CLARKSBURG, Mass. — A volunteer group is hoping to move forward in making repairs to Clarksburg School, starting with the boilers.
A number of volunteers have met with the Board of Selectmen and more recently with the School Committee. A trimmed-down steering committee appeared before the School Committee on Thursday to ensure it had permission to begin gathering estimates and establishing needs.
"Can we come up with three top priorities, see what we can do and what we have to contract out?" asked Robert Norcross, who's volunteered to lead as organizer and "taskmaster" of the volunteer effort, last week. "I'm looking at possibily in the summer, this could be done."
Voters last fall twice defeated a $19 million renovation and addition to the 70-year-old K-8 school fearing the town could not handle its $7.7 million obligation. A number of vocal opponents to the project felt there was enough experienced volunteer labor to address the significant repair needs. Eric Booth had put together a lengthy list of licensed tradespeople willing to put their experience to use.
Last Thursday, Norcross, David Sherman, Edward Denault, Planning Board member Erin Scott, Town Administrator Carl McKinney, Finance Committee member Mark Denault and Select Board member Kimberly Goodell joined the School Committee for an hourlong discussion of where the school district goes from here.
The group quickly agreed that the obsolete failing boilers and the roof were major priorities. But Principal Tara Barnes also pointed to the early education wing — already 20 years past its expected lifespan — as a serious problem. The wing is deteriorating and rotting, and one of the teachers had recently left a yogurt on the floor overnight and found it frozen solid the next morning.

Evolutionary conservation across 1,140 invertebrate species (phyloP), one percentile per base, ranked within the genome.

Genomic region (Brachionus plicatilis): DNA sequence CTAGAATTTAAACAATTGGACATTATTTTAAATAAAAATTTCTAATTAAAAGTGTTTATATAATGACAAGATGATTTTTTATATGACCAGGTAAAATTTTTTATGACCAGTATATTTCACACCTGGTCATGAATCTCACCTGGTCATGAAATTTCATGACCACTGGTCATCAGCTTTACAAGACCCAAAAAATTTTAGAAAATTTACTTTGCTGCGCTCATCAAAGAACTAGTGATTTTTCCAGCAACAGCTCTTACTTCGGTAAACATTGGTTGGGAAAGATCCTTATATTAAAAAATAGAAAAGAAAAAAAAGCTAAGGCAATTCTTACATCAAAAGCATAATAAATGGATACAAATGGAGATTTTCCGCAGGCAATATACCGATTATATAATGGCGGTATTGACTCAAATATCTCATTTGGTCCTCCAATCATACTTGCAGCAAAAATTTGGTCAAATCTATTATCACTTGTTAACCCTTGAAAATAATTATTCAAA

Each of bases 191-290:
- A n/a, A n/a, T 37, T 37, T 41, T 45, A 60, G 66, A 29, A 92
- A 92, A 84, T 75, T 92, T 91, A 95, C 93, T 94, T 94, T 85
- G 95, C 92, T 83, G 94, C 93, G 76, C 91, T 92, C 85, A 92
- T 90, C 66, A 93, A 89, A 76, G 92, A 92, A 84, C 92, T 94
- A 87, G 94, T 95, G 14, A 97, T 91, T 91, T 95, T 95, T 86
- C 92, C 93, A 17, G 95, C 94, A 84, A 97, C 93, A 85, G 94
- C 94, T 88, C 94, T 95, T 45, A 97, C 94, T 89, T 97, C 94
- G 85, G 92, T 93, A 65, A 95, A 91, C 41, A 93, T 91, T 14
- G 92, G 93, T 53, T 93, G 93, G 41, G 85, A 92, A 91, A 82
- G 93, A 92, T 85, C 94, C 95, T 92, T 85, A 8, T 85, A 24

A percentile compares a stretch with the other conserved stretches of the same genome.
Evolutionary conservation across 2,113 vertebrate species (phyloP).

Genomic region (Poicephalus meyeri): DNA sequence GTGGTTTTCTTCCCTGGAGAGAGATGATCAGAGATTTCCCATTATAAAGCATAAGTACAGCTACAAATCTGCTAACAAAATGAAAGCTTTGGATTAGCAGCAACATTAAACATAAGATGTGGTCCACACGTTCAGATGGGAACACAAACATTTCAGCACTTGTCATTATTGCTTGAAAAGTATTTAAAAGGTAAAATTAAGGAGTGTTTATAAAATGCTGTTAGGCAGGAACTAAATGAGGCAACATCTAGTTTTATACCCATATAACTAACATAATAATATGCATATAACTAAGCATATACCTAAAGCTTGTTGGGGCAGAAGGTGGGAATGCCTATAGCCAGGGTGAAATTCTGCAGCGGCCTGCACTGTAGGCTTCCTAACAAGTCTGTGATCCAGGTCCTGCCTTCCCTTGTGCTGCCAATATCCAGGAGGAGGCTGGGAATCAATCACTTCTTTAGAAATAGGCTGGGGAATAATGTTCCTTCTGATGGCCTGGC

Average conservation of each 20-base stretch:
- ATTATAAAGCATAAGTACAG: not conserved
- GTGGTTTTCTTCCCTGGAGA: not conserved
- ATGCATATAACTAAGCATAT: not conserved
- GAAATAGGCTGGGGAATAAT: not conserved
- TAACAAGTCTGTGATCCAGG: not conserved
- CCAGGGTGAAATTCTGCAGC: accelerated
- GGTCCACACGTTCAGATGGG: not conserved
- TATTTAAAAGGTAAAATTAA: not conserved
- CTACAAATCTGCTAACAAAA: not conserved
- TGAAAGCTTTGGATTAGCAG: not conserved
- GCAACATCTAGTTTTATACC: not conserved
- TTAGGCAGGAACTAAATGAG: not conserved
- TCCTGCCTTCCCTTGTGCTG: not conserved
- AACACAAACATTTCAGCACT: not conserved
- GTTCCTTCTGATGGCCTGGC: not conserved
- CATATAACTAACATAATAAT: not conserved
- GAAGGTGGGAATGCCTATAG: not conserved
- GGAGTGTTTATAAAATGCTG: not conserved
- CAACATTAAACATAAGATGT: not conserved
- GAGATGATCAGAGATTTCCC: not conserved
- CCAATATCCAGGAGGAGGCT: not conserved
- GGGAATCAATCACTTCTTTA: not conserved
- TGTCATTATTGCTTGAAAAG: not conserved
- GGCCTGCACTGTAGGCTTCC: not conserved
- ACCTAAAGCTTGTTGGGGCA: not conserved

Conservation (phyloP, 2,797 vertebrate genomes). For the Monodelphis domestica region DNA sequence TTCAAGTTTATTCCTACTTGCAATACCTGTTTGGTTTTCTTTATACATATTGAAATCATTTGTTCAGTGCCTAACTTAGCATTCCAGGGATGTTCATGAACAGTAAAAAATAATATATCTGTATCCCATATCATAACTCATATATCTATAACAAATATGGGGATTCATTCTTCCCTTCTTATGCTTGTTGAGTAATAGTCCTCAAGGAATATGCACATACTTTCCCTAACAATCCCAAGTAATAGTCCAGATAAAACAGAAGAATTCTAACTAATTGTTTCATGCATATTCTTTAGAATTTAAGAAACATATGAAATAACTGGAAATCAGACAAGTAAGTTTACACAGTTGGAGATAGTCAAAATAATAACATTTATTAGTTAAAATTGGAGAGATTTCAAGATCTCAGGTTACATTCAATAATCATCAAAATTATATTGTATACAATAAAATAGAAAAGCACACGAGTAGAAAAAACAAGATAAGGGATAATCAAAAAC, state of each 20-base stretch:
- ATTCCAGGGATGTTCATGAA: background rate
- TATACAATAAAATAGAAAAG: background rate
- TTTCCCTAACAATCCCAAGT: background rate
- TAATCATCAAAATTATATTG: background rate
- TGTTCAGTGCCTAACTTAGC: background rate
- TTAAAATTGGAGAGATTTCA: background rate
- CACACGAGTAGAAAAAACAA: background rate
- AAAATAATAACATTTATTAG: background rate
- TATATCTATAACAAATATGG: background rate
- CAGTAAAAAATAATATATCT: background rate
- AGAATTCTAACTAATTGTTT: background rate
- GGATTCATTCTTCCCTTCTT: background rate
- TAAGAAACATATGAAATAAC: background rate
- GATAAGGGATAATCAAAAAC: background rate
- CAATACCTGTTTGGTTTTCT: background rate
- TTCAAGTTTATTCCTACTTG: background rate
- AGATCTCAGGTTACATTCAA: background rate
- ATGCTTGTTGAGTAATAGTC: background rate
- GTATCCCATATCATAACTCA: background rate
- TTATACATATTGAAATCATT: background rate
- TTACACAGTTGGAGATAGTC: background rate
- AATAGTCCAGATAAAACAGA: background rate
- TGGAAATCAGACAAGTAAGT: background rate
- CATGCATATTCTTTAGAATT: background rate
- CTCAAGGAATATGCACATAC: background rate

Norcross, a construction coordinator with the state Department of Transportation's District 1, asked if the town could go back to the Massachusetts School Building Authority for funds for roofs and windows.
Superintendent Jon Lev responded that it was not likely.
"We can apply but they are honest with me that that repair program is for schools that are in good shape," he said. "And because of the feasibility study we turned in, they know there's a lot more need than what we would turn in and we would not qualify."
MSBA has two funding programs: one for addressing educational facilities that are outdated or severely in need of repair and cannot properly serve the educational needs of the students, and an "accelerated repair program" for funding updates for schools in good condition, and especially for roofs, windows and heating systems.
"We, as a building committee, went through two years of this process," Lev said. "We could have asked for a whole new building. If [the MSBA] thought there was support, they probably would have said yes."
Instead, he said, the building committee had tried to keep costs down as much as possible while still addressing space and educational needs as required by the state.
"If the Select Board had said we can't afford this we can't support this, it wouldn't have gone through," Lev said. "It was kind of too late after two years of working on it."